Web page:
Yesterday I received a package and a letter from my dad:
I remember Mrs. C., your kindergarten teacher, gave you a dreidel. I had never seen one of those before either and so this was new to me, too. As I recall, Mrs. C. also taught you a little Jewish history to go with the dreidel. Anyway, while walking around the JCC, with some of the most beautiful arts and crafts on display, I ran across this dreidel. I thought of Mrs. C and had to get this for you for Chanukah.
I smiled from ear to ear when I read my dad’s letter and un-crinkled the folds of packing material. Inside was a beautifully crafted glass dreidel. I immediately spun it. Nun.
I don’t think my dad knew how much I cherished the unique gift from Mrs. C., but my first encounter with a dreidel made such an impression that I’m still absolutely delighted every time I see one. Mrs. C. did indeed teach our class the names of each of the four symbols - nun, gimmel, hey, shin - embossed on our dreidels, as well as the dreidel game. We each made our own clay dreidel, too, and then learned and sang the Dreidel Song. I'm not sure what happened to my little dreidel given by Mrs. C., but I still have my prized, if slightly malformed, handmade clay dreidel.
As a child, it wouldn’t have occurred to me that I was the beneficiary of a comprehensive education born on university campuses in the 1960s. Given the political and social climate then, college professors had probably demanded that their students be interested and involved, not just memorize data for exams. In turn, my young teachers required the same of their own students. They had high expectations and our coursework was challenging, but that's only apparent in retrospect. At the time, I simply completed what the teachers assigned; I never thought I couldn’t.
Elementary school prepared me well for my subsequent years in school, especially because I was exposed to a spectrum of subjects. There were the three Rs, of course, but more specifically I had to write poems, haikus and limericks, do research for reports (and therefore learn how to use the Dewey Decimal System), and make presentations. Art was a component of our curriculum every single year. Our school also had a music program, thanks to Ms. Z., including a band and a choir. And P.E. wasn’t the place to be delicate. Girls were equally as competitive as the boys, maybe more so.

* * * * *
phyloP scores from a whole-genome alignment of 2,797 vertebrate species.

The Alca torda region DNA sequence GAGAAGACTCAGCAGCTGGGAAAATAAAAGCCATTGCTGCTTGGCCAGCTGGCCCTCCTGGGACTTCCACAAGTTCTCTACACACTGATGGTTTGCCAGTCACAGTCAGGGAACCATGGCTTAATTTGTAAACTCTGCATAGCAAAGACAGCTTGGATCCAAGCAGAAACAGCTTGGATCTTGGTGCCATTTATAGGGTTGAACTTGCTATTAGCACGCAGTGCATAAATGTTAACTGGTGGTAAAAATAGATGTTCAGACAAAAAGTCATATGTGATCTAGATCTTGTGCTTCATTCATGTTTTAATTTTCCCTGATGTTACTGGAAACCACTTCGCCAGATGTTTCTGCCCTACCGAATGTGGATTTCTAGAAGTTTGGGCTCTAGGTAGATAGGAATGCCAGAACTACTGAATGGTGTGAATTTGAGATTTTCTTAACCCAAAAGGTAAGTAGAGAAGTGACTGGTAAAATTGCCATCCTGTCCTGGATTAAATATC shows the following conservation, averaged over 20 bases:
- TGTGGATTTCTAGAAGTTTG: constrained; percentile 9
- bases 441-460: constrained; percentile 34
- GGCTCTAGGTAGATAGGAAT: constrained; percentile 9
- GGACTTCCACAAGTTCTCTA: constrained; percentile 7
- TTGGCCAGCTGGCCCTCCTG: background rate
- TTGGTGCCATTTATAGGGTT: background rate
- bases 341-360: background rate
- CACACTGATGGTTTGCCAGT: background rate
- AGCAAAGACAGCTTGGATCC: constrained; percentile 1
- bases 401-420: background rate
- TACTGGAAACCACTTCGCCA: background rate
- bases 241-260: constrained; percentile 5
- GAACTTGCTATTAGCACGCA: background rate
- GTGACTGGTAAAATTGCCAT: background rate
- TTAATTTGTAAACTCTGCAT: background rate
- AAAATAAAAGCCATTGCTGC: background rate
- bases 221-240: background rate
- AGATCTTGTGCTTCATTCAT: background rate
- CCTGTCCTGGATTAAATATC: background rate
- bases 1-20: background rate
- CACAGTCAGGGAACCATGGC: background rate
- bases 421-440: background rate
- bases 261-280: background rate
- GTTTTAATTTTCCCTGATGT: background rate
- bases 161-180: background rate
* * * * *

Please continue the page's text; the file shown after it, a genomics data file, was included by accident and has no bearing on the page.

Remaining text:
Don’t get me wrong; it wasn’t all avant-garde progressiveness and open-minded cultural exploration. Diversity was virtually nonexistent, as was sensitivity to differences that didn’t comport with the norm. I was a brown girl at a public elementary school in the 1970s, in a small-ish city, in a mostly Caucasian neighborhood. With the exception of a few rogues, my older teachers were generally awful and ignorant, holding fast to notions of gentry. Mrs. O. took every opportunity to yell at and humiliate me in front of my entire class. I couldn’t wrap my seven-year old mind around why she hated me so much since I was obedient and earned As on everything. Mrs. L. incomprehensibly assumed that my mom made all of my dresses (every Asian woman is a seamstress, right?). One day she took me aside to explain that she was going to move my best friend so I could be desk-paired with the new girl from the Philippines. When I explained that I didn’t speak the language, Mrs. L. said, “Oh, she speaks English. I just thought this would be best.” Then there was the lovely Mrs. S. who regularly called us “retards”.
These older teachers and their simpleton ilk were, I imagine, the forebears of eventual lawsuits, restrictions, and mis-guided intentions (I’m talking to you, Banned Book List authors) that mire today’s public school systems. Compounding the problem are union demands, politics, and vaporizing education funds, all of which push the best interests of students to the bottom of the priority list.
Despite the limits now present in public schools, my dad said that children are even smarter these days (he tutors fifth graders). We both agree that, as a society, this is what we should strive for, children who are smarter than the generation prior. Though children aren’t able to rely on the K-through-12 school system in the same way that my generation did, they are able to take advantage of our knowledge-24/7 world and technologies that will likely outpace the ever-increasing deficits in public education.
Still, there’s no substitute for the Mrs. C.s of the world. They might be formal educators or neighbors or parents. They drive our appetites to learn, to create, to grow. No technology could possibly replicate this fundamental relationship. You’re probably lucky enough to know a Mrs. C. or two, but better yet, be a Mrs. C.